3. Human beings are everlastingly unfinished. As we grow, we comprehend a greater reality and thereby alter our goals; ideals and the interpretation of past experience (history) must therefore undergo constant revision. The ebb and flow of movements in history is, however, filled with both progress and retrogression. Any great change can mean a leap forward or slide backward. Nazism and civil wars in Yugoslavia, Rowanda, and Cambodia in recent history have testified to a reversion to savagely primitive forms of behavior. Because political and social environments change, no particular solution lasts more than a generation. The great problem of every age is to figure out what new responses are called for. In short, how must society recreate itself to remain viable? To follow the old ways no longer viable is to decline, inevitably. The very nature of humanness is that we are beings capable of change.
The seven categories into which I group Rosenstock-Huessy’s work are arbitrary, of course. As I continue to study Rosenstock-Huessy, I will no doubt decide on revisions that make more sense to me, as I have in the past. This is merely the latest generation of ideas; however, I am firm in my conclusion as to the unifying concept, i.e., the regenerating community. There are many other issues he examines in detail such as love, time, art, religion, space, etc. However, these themes are ubiquitous throughout. George Morgan has already written an excellent book, Speech and Society, which summarizes Rosenstock-Huessy’s several definitions of these other themes.
No particular meaning should be imposed as to the sequence of categories, except what seems to flow logically for the understanding of topics. Religion is not more important than science, teaching, or history. Within each category the essays are listed chronologically.
What are the fundamental worlds of reality that human beings experience? The Cross of Reality symbolizes the structure he found that would reveal the qualities of conscious experience. We live in three worlds of time (past, present, and future) and two worlds of space (thought and the physical world). The key to opening these worlds lies through speech, which can only be created in community. Therefore, we cannot conceive of ourselves only as individual as it is not possible for us to become human without community. We must think of ourselves in terms of four different social roles – as “ourselves singularly,” as a partner in intimate relationships, as a member of a working team, and as a member of a community. At any given moment one must make a decision as to which of these four roles is to be the dominant one for an appropriate response. But decision-making, with the accompanying change it may imply, is no simple event. These processes require an inner power to overcome the seemingly overwhelming forces marshalled against change. To see more of reality is to be capable of seeing the world anew each day. Powering renewal is “the practical function of our soul. ”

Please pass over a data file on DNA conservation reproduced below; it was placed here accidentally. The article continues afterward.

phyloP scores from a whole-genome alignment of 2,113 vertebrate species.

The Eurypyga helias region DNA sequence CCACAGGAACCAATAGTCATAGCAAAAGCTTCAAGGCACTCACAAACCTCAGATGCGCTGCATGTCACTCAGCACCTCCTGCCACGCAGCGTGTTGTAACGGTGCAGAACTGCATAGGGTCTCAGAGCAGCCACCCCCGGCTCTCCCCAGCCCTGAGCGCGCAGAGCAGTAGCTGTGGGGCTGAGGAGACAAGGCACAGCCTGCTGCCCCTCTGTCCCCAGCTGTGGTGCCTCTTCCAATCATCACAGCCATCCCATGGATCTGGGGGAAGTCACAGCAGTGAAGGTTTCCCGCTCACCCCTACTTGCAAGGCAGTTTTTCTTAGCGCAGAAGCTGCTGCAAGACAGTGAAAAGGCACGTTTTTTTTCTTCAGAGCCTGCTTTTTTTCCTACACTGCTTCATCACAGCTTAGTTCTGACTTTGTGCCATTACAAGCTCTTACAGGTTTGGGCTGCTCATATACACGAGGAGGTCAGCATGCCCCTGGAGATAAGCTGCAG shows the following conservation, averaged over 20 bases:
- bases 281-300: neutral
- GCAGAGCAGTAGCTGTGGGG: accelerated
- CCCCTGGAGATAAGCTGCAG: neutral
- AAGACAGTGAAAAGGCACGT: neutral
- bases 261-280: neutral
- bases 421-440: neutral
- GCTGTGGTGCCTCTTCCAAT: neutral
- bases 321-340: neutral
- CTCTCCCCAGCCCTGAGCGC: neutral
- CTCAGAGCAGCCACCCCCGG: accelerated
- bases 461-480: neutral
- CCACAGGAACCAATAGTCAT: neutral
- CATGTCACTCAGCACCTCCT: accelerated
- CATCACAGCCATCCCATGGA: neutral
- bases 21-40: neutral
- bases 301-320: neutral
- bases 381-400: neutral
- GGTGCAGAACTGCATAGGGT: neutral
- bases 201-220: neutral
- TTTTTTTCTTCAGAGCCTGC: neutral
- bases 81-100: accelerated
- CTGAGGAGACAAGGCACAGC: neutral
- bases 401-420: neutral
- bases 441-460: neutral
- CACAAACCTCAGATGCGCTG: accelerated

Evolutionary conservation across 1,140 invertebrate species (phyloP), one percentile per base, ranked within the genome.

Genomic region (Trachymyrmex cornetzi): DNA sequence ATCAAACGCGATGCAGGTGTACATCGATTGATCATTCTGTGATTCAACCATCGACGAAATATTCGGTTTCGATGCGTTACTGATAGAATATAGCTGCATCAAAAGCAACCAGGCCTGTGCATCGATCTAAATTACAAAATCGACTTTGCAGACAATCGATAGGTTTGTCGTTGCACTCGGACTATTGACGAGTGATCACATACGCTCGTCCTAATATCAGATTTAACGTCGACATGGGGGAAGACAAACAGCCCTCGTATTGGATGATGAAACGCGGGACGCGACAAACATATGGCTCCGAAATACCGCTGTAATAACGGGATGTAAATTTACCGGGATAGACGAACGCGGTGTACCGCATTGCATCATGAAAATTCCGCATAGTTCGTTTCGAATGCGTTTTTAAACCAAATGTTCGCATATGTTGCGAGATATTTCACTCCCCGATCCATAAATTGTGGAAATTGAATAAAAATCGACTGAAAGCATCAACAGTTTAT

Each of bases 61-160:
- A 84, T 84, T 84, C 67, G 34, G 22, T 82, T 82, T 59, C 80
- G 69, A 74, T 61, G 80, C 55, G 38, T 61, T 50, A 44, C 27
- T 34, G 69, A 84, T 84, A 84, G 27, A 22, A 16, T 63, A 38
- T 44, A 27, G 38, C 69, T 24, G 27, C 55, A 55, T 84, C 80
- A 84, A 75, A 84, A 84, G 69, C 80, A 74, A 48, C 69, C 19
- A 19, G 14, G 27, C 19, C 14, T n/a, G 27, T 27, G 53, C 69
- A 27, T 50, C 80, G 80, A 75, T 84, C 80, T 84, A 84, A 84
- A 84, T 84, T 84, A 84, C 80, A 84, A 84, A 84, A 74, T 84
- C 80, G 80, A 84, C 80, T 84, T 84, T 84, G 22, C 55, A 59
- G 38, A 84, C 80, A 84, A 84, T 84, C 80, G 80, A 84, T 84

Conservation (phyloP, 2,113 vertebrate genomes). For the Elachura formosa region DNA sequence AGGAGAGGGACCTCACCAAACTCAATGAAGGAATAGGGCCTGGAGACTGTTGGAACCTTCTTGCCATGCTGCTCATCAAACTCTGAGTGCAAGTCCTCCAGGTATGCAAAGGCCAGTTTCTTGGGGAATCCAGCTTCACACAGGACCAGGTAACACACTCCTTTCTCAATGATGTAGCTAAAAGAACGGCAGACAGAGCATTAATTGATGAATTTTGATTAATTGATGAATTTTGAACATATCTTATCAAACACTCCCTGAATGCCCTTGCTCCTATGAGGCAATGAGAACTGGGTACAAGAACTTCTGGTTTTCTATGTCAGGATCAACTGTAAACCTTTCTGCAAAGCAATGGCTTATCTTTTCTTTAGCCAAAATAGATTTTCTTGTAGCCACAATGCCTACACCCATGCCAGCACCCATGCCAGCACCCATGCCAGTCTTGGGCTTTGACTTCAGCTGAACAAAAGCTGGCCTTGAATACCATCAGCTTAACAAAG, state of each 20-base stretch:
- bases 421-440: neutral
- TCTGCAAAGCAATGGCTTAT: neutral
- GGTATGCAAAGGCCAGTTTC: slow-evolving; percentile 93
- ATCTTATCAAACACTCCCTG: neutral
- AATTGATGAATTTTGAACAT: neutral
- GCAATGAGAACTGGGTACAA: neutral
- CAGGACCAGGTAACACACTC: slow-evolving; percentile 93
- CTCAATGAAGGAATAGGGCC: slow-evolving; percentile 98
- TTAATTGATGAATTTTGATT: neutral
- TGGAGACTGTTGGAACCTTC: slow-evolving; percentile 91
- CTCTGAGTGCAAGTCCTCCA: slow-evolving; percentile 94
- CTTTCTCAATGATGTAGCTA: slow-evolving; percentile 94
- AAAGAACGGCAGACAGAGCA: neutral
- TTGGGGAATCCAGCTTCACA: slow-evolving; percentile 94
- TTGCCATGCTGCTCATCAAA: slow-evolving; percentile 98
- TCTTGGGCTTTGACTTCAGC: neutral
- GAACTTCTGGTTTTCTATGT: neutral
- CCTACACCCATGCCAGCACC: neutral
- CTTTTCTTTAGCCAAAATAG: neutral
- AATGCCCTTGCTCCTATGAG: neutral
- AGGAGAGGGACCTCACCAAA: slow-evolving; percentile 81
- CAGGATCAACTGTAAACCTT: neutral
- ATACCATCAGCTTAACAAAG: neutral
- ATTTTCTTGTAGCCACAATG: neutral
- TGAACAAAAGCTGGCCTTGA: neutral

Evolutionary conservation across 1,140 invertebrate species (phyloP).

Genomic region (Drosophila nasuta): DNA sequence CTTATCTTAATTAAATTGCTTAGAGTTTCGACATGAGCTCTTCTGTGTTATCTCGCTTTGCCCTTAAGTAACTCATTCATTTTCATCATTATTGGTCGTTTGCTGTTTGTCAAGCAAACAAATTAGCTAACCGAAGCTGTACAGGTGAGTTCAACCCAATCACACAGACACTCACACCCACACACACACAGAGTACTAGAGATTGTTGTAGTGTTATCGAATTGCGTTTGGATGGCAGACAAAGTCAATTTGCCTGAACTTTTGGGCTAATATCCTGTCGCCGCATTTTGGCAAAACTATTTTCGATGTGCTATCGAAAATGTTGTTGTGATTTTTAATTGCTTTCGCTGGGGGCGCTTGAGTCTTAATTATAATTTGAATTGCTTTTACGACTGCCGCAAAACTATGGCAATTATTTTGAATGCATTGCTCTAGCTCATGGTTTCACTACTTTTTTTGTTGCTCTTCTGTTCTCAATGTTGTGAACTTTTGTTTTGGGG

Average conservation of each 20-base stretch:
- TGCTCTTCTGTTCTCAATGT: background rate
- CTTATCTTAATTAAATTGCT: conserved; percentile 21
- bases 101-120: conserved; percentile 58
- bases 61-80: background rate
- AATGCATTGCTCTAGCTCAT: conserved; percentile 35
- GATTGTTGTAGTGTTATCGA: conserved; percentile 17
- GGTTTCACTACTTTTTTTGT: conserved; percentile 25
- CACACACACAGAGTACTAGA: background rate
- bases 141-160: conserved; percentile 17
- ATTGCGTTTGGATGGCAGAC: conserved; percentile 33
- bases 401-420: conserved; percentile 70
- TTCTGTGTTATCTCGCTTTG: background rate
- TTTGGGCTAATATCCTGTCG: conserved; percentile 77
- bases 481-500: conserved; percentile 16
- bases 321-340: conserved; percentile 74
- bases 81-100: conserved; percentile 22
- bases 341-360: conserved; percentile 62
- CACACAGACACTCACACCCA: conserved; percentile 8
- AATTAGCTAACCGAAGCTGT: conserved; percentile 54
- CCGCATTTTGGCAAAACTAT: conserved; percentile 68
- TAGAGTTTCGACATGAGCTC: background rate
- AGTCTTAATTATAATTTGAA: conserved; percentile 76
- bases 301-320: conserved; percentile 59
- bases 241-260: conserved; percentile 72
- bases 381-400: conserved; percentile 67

As a result of speaking with Rosenstock-Huessy and reading his essays, I have constantly marvelled at how much he learned from his experience and at his power to see and understand a scope of reality vastly beyond my own. The root of this power is described, I believe, by his Grammatical Method,particularly in the following works:
f. Speech and Reality – published 1970
g. Practical Knowledge of the Soul – published 1988